Telling your representatives what you think is actually important. The Congressional Management Foundation has the best data on this: their surveys of Capitol Hill staff show that phone calls, emails, letters, office visits and questions at town halls are all overwhelmingly rated as having "some" or "a lot" of influence on members. (Spammy form letters and social media are less effective--though there's reason to believe that, for the latter at least, this is changing.)
The online activist community seems strangely resistant to the idea that political action can make a difference. This is odd, particularly given its willingness to celebrate the effectiveness of the constituent communication campaign against SOPA/PIPA. Consider this account from Derek Khanna, a staffer who was working in Congress during the SOPA/PIPA fight:
[...] on +January 18, the effect of the movement was deafening. Voters crashed congressional circuit boards and websites, tweeting and facebooking at Representatives and Senators in record numbers. Most of us had never seen anything like this before, and for many it was an abrupt, sobering reminder of what democracy really is. Members' sudden, vocal opposition of legislation that they were co-sponsoring was a watershed moment[.]
Democracy means that there is no guarantee of results, but the evidence is clear: public feedback matters. It's important -- so important that the right to petition your government is Constitutionally protected.
At the same time, Congress's ability to effectively collect and register citizens' feedback is in decline. This owes partly to the flood of communication that information technology has enabled. But staff competence also plays a role: budget grandstanding has produced stagnant salaries and office sizes on Capitol Hill (growing disparity between the compensation at senior and junior levels doesn't help).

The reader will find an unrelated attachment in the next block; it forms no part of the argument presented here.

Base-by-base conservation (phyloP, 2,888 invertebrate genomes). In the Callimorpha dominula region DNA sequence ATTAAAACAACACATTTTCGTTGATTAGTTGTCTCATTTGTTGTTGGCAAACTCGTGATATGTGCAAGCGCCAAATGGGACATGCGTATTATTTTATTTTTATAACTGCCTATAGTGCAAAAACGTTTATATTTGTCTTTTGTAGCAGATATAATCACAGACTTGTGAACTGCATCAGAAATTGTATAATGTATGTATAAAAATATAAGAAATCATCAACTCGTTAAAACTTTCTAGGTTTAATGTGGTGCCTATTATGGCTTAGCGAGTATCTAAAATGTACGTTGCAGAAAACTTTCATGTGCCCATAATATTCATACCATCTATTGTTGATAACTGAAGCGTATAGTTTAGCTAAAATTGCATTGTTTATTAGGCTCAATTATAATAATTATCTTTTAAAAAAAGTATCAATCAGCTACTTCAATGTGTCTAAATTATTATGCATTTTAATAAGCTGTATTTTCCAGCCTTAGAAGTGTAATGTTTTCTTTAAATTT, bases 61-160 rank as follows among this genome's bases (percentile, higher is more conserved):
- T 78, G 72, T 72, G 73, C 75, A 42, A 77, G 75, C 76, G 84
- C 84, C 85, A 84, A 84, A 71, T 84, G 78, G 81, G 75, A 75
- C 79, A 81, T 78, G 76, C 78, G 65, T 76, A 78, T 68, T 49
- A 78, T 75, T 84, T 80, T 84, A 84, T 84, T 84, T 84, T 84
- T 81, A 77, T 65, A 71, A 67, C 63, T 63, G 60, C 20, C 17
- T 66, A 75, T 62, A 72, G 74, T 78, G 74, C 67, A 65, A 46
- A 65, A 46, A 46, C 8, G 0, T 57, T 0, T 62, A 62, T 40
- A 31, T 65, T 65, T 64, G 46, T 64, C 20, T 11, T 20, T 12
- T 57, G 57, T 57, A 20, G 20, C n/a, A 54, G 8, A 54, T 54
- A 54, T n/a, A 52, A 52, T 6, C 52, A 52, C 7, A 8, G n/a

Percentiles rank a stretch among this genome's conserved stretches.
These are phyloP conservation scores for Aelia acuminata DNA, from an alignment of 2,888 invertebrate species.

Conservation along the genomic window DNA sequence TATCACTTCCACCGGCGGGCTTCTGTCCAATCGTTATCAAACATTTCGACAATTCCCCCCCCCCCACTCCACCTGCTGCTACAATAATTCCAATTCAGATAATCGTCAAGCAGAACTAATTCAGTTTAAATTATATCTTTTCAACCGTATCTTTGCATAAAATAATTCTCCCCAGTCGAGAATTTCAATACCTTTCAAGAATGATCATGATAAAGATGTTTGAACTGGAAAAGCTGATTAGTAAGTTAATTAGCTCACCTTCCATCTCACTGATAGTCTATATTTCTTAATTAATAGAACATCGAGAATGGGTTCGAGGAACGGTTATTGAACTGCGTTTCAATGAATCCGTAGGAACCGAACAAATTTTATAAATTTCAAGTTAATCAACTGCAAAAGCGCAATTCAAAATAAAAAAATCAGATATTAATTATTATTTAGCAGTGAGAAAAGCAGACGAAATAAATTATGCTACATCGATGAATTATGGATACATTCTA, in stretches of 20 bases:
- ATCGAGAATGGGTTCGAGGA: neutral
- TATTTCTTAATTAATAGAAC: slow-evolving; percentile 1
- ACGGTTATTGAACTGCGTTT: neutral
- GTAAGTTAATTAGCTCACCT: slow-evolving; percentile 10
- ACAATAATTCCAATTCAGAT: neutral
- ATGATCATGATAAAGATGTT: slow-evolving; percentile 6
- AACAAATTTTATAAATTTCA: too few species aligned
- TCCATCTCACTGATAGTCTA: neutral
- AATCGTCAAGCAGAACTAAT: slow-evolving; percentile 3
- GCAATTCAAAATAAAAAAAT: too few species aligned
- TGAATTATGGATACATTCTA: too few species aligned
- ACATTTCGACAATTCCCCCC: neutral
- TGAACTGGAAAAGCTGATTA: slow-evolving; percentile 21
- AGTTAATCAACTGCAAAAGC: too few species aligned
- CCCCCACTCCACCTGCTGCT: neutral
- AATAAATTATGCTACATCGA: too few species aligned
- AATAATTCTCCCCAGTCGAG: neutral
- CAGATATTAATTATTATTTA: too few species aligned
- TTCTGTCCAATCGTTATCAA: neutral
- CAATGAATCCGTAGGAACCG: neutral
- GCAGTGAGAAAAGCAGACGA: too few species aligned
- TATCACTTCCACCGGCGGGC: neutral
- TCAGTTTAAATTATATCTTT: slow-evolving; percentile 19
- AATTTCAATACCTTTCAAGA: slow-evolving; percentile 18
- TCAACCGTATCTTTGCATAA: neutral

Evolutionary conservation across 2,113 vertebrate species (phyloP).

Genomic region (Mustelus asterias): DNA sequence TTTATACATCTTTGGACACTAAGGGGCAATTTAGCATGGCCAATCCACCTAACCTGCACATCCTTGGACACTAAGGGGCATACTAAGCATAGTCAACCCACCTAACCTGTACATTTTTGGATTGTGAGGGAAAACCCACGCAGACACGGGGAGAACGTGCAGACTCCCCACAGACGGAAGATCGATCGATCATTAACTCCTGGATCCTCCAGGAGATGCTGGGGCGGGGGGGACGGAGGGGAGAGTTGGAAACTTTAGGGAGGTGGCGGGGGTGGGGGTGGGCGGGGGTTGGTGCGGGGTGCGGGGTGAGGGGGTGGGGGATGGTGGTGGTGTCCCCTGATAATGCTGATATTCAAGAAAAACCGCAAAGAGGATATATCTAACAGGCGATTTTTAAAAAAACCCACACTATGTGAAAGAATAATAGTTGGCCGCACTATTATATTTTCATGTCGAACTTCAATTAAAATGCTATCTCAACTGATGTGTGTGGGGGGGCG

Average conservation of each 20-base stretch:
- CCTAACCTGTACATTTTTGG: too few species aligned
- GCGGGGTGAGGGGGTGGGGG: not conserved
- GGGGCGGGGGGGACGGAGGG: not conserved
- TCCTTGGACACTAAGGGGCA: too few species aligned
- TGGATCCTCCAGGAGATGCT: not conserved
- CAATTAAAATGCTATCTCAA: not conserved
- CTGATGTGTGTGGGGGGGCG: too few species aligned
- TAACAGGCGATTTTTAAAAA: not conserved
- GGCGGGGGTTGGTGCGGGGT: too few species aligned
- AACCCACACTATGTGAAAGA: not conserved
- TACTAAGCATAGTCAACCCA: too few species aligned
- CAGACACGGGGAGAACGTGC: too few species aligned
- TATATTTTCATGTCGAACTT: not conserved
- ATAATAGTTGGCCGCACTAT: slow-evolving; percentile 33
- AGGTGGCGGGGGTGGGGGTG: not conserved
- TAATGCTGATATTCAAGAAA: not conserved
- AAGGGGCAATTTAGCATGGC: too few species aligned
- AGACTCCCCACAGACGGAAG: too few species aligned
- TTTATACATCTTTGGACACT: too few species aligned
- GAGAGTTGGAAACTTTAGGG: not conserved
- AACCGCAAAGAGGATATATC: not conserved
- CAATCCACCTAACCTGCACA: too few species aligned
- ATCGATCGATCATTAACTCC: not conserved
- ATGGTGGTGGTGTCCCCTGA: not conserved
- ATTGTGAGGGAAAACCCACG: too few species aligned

We should fund congressional offices at the level necessary for them to properly listen to their constituents. But we should also do our best to avoid wasting their time. Venting your spleen at a junior staffer may be cathartic, but it's unlikely to get you the results you want. This is doubly true if you decide to let off steam at a delegation that doesn't actually represent you.
At the Sunlight Foundation, we spend a lot of time working on money in politics issues. We also build tools and systems that make it easier for developers, advocates and ordinary citizens to petition their representatives (if you participated in Wikipedia's anti-SOPA campaign, you were using our data).
We see these tasks as fundamentally complementary. Ordinary citizens' voices matter. If we can make them louder and stronger, we can help to balance the antidemocratic influence of moneyed elites.
But this only works if the public's voices are coherent. Ask yourself who a staffer is more likely to listen to: the polite lobbyist who shows up with a briefcase full of arguments, or the drunk guy from the internet cursing into his phone?
There's a place for outrage. It can drive action--action to organize, to persuade neighbors, to get to the ballot box. This work is frustratingly slow and often ends in failure. But not always.
Projects like Drunk Dial Congress are unnecessary admissions of defeat. It's depressing, it's mistaken, and it's not helping.
Lee is the Director of Sunlight Labs, the engineering arm of the Sunlight Foundation. The Sunlight Foundation is a nonpartisan, nonprofit organization that uses technology to make government more transparent and accountable.